Residential batteries: the story did not start with Tesla and will not end with Tesla

Tesla is an eye-catching company active in clean energy applications – not only pure electric cars, but also home battery systems. With the launch of its Powerwall on April 30, 2015 and every progress update on the building of its Gigafactory, Tesla has continued to fuel interest in home battery systems.

Residential batteries, together with battery applications in commercial, industrial and utilities, are considered to be the next big opportunity in batteries besides electric vehicles. Indeed, this will become a US$6 billion market by 2026 as predicted by the new IDTechEx Research report “Batteries for Residential, Commercial, Industrial and Utility Applications 2016-2026: Technologies, Markets, Players and Opportunities”.


Tesla brought global attention to the market

On April 30, 2015, Tesla officially launched its residential and commercial/utility-scale energy system products “Powerwall” and “Powerpack” in Los Angeles, with the price well below earlier expectations (the production of the 10kWh Powerwall was stopped due to the relatively low price-performance ratio).

This kind of battery system was not the first approach of its kind. As early as 2013, SolarCity had already launched an energy storage system called DemandLogic, which was used to reduce businesses’ peak demand, provide backup power during outages and potentially save energy costs.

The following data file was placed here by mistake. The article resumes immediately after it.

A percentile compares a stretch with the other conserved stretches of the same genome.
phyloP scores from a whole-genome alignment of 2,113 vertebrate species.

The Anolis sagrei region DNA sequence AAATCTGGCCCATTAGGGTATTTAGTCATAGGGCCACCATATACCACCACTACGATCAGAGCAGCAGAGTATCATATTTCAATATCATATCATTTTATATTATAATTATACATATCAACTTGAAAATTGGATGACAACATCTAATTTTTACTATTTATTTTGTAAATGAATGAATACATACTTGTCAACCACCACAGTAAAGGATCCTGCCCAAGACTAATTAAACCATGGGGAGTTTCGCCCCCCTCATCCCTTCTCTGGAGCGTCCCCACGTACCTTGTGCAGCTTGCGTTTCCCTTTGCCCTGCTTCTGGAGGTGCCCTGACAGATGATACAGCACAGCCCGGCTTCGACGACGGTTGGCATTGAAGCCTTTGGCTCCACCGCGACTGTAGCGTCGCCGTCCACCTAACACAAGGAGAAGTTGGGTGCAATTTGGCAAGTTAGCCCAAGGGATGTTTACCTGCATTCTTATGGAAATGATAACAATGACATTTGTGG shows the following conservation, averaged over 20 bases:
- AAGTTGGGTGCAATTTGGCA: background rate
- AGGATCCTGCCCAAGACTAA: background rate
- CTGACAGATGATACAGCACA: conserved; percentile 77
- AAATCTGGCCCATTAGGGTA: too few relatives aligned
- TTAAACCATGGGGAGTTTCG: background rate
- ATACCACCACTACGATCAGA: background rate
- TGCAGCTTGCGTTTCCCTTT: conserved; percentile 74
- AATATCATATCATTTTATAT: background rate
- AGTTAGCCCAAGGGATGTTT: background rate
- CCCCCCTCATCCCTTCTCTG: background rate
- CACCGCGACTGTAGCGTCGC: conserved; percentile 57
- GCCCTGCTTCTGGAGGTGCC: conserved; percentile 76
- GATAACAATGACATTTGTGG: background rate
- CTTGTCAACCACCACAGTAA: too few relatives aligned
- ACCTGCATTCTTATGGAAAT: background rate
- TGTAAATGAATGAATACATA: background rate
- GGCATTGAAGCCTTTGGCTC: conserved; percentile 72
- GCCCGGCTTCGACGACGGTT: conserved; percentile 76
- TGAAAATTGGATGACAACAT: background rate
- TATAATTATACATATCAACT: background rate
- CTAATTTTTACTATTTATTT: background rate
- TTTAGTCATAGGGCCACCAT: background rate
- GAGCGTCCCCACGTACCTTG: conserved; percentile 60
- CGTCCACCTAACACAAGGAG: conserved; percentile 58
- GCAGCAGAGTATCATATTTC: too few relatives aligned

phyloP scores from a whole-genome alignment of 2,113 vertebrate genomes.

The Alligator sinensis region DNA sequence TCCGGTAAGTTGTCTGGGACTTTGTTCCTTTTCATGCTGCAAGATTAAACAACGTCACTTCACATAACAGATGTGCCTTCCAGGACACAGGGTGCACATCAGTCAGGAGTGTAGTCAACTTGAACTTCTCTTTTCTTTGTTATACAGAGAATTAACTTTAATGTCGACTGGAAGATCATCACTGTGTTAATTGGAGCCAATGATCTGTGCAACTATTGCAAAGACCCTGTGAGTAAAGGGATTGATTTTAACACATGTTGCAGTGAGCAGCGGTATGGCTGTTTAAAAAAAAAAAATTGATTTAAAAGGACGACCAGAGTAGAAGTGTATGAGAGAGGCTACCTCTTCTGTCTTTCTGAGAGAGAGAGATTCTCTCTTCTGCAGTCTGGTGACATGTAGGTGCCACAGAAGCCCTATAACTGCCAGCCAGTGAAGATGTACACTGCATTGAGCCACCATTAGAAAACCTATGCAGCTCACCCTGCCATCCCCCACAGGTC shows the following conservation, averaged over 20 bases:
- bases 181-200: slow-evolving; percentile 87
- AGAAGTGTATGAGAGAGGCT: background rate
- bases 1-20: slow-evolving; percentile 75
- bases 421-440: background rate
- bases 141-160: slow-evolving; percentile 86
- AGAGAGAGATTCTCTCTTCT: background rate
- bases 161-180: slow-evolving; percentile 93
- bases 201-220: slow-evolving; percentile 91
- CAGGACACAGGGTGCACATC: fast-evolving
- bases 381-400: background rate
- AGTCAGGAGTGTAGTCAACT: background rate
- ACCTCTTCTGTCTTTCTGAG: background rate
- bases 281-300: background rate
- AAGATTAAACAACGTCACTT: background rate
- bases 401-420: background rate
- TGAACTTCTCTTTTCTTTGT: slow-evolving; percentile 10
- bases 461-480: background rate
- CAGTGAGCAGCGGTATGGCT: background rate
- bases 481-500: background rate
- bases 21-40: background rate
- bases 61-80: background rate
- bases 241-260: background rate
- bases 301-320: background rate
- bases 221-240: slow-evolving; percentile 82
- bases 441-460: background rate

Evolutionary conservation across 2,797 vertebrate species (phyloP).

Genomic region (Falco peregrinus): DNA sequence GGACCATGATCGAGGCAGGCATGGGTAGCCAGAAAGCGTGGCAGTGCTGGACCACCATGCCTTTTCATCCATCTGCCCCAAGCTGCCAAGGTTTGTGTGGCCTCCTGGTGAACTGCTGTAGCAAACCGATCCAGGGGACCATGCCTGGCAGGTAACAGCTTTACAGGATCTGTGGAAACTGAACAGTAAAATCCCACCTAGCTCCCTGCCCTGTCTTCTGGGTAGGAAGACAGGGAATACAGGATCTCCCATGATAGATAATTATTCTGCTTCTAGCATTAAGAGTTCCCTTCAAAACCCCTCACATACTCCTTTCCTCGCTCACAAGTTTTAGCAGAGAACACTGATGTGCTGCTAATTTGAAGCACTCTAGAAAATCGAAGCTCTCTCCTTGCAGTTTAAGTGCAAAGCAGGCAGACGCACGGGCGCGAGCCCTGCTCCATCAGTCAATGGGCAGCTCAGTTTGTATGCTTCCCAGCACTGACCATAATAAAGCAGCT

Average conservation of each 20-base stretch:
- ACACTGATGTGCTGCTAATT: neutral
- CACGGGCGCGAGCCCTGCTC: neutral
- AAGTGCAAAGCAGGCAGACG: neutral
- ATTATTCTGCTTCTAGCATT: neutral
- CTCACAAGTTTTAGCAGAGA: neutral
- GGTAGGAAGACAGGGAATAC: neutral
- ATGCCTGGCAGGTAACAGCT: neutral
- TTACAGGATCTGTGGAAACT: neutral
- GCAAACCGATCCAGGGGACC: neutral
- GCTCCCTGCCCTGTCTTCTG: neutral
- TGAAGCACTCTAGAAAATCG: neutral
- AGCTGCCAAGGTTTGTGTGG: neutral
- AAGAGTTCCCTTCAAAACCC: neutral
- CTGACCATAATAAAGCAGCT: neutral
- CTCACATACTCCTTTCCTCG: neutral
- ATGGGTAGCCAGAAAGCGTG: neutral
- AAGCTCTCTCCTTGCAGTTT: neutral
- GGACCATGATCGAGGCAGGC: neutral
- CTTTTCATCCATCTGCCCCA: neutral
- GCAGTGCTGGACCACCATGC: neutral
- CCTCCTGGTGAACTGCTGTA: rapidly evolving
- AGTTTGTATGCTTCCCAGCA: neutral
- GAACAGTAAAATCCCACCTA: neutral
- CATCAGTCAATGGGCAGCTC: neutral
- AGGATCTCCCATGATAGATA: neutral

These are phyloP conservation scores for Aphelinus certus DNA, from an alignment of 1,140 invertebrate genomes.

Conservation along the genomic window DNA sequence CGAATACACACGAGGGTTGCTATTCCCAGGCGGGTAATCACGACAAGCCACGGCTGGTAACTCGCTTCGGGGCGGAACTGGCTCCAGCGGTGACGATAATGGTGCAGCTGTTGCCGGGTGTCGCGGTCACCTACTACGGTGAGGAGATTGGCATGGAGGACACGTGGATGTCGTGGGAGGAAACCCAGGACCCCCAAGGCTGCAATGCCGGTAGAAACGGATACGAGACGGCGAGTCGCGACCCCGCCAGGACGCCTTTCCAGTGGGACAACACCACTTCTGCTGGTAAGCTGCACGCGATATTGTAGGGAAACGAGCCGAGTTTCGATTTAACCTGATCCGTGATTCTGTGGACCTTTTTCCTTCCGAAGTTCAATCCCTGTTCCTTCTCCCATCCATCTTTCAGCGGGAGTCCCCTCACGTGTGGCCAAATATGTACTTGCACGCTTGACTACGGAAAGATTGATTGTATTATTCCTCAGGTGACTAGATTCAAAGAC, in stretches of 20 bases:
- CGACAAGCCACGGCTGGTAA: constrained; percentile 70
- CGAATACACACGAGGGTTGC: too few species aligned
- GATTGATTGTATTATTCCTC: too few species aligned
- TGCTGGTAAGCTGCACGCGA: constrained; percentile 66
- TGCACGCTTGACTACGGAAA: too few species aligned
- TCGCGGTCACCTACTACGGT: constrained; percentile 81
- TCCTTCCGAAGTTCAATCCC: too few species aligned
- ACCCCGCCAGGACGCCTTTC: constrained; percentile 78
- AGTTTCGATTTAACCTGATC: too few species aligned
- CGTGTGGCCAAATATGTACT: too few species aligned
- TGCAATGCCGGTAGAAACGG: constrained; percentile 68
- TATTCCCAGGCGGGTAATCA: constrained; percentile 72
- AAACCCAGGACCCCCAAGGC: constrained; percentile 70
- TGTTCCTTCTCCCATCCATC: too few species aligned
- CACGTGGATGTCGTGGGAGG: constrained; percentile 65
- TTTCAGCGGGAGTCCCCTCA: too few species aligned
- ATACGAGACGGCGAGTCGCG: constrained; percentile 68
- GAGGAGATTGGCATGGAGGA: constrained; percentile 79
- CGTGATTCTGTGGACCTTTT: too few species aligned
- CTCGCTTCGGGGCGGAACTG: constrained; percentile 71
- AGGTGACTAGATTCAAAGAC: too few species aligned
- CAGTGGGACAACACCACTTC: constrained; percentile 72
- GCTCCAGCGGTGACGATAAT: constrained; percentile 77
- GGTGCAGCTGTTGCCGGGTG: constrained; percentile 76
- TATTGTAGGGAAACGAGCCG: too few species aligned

This system also utilised Tesla battery technology – the same lithium-ion battery packs used in Tesla cars. However, the price of the DemandLogic battery system at that time was expensive and was mainly for medium-scale applications.

Tesla always wanted to launch a battery storage system that could be adopted by households. The launch of Powerwall could incorporate SolarCity’s plan in residential energy storage, with the merge between Tesla and SolarCity further proving this.


Tesla the follower?

In a typical fashion Tesla managed to attract tremendous attention, yet Tesla Energy is neither the first nor the best product of its kind. In fact, in many ways, Tesla is a follower. For example, the German startup Sonnen started to sell residential batteries as early as 2011, whilst in the same year in Japan, Sony and Sharp launched their products after the Tohoku earthquake with attention focused on the critical importance of back-up residential energy storage in emergency situations.



Current market status

Today the residential battery sector is not only being chased by battery makers. Instead, a cross-industry business is taking shape as evidenced by the large number of recent acquisitions, joint ventures and investment.

Battery business for consumer electronics has gradually reached a plateau and automotive companies are moving into residential/grid battery areas to de-risk their investment and further reduce battery costs with the help of economies of scale.

The market is therefore fragmented with companies in various areas jumping in, including solar cells integrators, automotive players, cell makers, battery manufacturers, chemical suppliers, trading companies, power utilities, and many more.

It is clear that residential batteries can generate both economic values that can be monetised and values that are not directly monetised in households and electricity networks. An important consideration is whether they can demonstrate positive economic return based on current price range and value streams, which is a significant factor when predicting future deployment. Technology is not the major driver, as analysed in this report.

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